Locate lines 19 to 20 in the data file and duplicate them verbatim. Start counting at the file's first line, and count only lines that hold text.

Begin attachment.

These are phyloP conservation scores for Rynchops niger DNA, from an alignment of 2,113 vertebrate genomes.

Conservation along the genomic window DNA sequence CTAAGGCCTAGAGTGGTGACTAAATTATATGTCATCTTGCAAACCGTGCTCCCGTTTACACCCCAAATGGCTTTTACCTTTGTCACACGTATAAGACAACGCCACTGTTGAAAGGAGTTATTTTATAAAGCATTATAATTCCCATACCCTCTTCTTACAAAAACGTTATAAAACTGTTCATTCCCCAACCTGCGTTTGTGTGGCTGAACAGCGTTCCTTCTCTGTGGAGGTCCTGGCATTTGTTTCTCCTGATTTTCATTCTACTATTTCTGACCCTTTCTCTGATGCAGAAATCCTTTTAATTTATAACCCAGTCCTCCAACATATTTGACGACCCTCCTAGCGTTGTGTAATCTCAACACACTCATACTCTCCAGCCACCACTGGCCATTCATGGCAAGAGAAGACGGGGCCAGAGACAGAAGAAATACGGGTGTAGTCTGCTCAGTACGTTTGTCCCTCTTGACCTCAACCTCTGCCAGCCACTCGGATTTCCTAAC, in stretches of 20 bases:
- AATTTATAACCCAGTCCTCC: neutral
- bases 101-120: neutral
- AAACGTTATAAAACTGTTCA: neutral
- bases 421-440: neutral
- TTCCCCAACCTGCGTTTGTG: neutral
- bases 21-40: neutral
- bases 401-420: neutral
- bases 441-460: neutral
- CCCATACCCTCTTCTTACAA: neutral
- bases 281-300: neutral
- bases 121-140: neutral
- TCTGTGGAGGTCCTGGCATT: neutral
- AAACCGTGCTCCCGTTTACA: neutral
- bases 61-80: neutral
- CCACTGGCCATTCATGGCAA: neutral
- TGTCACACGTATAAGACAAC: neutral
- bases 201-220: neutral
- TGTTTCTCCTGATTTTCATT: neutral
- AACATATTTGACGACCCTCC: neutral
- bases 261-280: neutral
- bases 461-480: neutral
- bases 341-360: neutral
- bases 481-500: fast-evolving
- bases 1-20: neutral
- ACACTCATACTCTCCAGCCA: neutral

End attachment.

- bases 201-220: neutral
- TGTTTCTCCTGATTTTCATT: neutral